Seasonal Recipes: English Cherry Flapjacks

These are the sweet treats from my potager garden story: Umbrella boats, windowsill seeds and chocolate flapjacks and I quickly learnt through the comments I received from curious readers that in many other countries, flapjacks are another name for pancakes. These are the English variety – a quick and easy store cupboard oaty bake.

This version uses up whatever you have on hand, either fresh, dry or frozen, as the filling.


150g Butter/margarine/dairy-free spread

150g Light brown soft sugar

300g Porridge oats

4 tablespoons Honey/golden syrup/agave nectar

Approx 100g filling – such as frozen pitted cherries, a frozen smoothie mix, fresh fruit, desiccated coconut, chocolate – whatever you have on hand. You can also make a plain version, by simply leaving out the filling.


Large saucepan

Wooden spoon

Kitchen Scales

Swiss roll tin (or similar low-sided baking tin approx 23x33cm)

Baking parchment

Sharp knife


Set the oven to 180degrees, then grease and line the baking tray with parchment paper.

Melt the butter, sugar and honey in a large saucepan.

Stir in the oats. (If you are adding any additional dry ingredients, such as desiccated coconut, add them now too.)

Tip the warm oat mixture into the tray and press it down flat with the back of a spoon.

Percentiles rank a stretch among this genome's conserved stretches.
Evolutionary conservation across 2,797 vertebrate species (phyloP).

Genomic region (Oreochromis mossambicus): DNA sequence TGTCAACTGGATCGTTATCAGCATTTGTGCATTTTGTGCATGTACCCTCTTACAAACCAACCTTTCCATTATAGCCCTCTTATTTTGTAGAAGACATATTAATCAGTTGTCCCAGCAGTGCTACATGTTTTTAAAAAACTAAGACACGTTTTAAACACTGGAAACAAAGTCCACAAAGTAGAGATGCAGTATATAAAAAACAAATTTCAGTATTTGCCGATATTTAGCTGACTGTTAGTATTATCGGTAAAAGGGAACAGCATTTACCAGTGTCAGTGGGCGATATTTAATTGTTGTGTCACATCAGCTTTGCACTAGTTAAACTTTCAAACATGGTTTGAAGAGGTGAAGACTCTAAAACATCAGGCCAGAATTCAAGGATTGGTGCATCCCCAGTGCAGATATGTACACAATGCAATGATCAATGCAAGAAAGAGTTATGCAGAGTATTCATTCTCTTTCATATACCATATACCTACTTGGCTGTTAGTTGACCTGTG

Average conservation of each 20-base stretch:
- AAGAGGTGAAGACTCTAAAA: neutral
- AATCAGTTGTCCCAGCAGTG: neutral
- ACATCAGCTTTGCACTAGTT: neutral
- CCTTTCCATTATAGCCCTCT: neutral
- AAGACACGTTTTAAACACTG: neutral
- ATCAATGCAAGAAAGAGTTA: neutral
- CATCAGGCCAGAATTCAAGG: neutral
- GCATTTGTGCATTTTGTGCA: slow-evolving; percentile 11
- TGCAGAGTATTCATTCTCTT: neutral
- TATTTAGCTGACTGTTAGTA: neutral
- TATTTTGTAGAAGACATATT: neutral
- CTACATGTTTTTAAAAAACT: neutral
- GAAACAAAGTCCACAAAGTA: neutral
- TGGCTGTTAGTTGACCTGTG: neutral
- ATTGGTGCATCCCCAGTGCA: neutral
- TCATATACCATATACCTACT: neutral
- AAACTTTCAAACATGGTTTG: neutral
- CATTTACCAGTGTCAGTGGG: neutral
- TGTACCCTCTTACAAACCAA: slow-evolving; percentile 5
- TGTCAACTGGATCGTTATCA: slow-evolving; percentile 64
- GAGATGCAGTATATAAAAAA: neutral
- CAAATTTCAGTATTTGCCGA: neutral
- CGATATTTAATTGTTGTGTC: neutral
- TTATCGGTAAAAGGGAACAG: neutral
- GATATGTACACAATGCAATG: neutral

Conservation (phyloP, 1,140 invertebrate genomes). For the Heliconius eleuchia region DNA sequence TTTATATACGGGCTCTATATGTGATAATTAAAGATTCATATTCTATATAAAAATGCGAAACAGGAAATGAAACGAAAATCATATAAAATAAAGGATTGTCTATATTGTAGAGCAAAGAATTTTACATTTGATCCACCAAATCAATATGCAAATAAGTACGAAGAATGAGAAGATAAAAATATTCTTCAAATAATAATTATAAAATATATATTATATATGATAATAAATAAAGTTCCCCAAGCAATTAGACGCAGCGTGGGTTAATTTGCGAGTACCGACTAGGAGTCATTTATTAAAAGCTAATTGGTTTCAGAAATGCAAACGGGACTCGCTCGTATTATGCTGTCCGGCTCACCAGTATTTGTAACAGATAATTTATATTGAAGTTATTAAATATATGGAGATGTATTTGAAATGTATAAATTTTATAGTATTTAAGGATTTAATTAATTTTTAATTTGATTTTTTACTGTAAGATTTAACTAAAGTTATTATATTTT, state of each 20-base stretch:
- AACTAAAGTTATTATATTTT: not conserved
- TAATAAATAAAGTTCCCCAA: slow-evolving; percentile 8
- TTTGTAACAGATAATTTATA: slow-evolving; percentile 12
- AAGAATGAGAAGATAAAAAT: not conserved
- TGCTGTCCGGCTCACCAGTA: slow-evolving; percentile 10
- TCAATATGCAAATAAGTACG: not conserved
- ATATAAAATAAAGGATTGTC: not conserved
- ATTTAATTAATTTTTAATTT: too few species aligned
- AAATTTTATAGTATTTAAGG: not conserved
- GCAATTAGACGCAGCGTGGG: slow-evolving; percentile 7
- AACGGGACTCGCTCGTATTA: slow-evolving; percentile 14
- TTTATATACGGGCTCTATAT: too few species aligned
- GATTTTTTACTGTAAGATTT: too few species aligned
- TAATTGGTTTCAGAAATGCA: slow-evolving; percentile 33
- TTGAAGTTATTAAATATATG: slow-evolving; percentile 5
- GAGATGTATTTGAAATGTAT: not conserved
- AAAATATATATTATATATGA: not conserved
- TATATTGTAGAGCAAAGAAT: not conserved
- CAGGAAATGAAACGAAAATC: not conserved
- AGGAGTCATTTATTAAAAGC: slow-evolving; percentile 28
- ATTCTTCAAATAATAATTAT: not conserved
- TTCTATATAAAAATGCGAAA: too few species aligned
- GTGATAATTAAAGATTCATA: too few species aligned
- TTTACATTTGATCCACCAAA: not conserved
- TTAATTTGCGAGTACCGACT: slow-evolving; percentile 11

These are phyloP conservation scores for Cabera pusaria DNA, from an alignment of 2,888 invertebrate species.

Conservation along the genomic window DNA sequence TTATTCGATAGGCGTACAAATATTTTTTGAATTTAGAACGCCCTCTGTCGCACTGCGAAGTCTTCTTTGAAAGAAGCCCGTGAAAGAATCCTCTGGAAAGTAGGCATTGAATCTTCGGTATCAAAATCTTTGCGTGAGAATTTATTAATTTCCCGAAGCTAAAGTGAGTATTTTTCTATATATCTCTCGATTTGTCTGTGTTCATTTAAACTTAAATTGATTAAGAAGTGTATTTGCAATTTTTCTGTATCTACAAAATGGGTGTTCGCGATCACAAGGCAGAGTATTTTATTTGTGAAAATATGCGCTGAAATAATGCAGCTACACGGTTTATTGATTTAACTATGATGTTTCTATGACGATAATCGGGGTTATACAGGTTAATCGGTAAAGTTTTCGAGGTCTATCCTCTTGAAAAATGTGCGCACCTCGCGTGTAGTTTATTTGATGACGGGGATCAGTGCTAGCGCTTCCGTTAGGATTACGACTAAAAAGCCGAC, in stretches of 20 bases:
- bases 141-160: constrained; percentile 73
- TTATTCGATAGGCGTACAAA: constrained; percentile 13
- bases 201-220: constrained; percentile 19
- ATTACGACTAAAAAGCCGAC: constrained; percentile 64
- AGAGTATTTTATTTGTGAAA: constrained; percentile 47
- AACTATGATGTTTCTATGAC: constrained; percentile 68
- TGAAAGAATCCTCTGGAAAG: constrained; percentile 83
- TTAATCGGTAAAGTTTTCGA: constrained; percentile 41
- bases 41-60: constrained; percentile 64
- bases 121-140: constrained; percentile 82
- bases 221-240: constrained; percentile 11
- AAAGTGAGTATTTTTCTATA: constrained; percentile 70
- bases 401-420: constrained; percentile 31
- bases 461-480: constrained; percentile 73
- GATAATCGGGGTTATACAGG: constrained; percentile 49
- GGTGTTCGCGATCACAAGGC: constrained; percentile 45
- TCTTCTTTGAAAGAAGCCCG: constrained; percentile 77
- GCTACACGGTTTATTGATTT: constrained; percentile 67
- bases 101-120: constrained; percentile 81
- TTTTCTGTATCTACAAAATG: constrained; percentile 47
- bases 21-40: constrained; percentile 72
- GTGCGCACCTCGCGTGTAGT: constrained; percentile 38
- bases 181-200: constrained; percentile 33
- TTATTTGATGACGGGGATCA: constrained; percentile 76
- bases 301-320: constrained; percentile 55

Scatter your filling over the top and then gently press them down into the mixture.

Bake for 25 minutes until golden.

Leave in the tray to cool a little, then slice and serve.

They keep very well for 3 days in the fridge … and possibly more, although they have never lasted long enough in our house to test this ūüôā

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Seasonal Recipes: Nutritious and Simple Basil Pesto

Nutritious and Simple Vegan Basil Pesto

The addition of Nutritional Yeast to this dairy free recipe not only creates the wonderful parmesan tang that great pesto needs, but also gives you a great big vitamin B12 boost.*  If you have never used it, nutritional yeast comes in delicate little yellow flakes, which melt on the tongue and taste like strong cheese.  If added to a soup or sauce, it dissolves instantly, or you can sprinkle on top of complete dishes, as you would parmesan flakes.

Many of my vegan recipes are inspired by the beautiful book: The Homemade Vegan Pantry: The Art of Making Your Own Staples: The Art of Making Your Own Staples [a Cookbook]


(Be adventurous and swap out basil for other green leaves, such as spinach or wild garlic, try other oils, and different nuts as preferred…)

2 cups basil leaves (packed in tightly)

1/2 cup pine nuts

2 cloves garlic

1/2 cup olive oil

1 tablespoon lemon juice

3 tablespoons nutritional yeast

Salt and Pepper, season to taste


Chopping board

Sharp knife

Food Processor (or pestle and mortar)


Combine all of the ingredients in a food processor, until desired consistency is reached.  We prefer ours a little course, so that the nutty texture of the pine nuts is still present.

Lasts for at least a week in the fridge … but we have never had any around longer to know how long it could last … we love fresh pesto too much in our family ūüôā

*Most supermarkets (in the UK at least) now stock nutritional yeast, but you can also buy it from health food shops or from international online stores like Amazon.  I favour the Marigold brand.

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I’ve linked below to where you can buy the items mentioned in my post from Amazon. If you click on the picture and buy the item I will get a small commission to help support my art.

The Homemade Vegan Pantry: The Art of Making Your Own Staples: The Art of Making Your Own Staples [a Cookbook]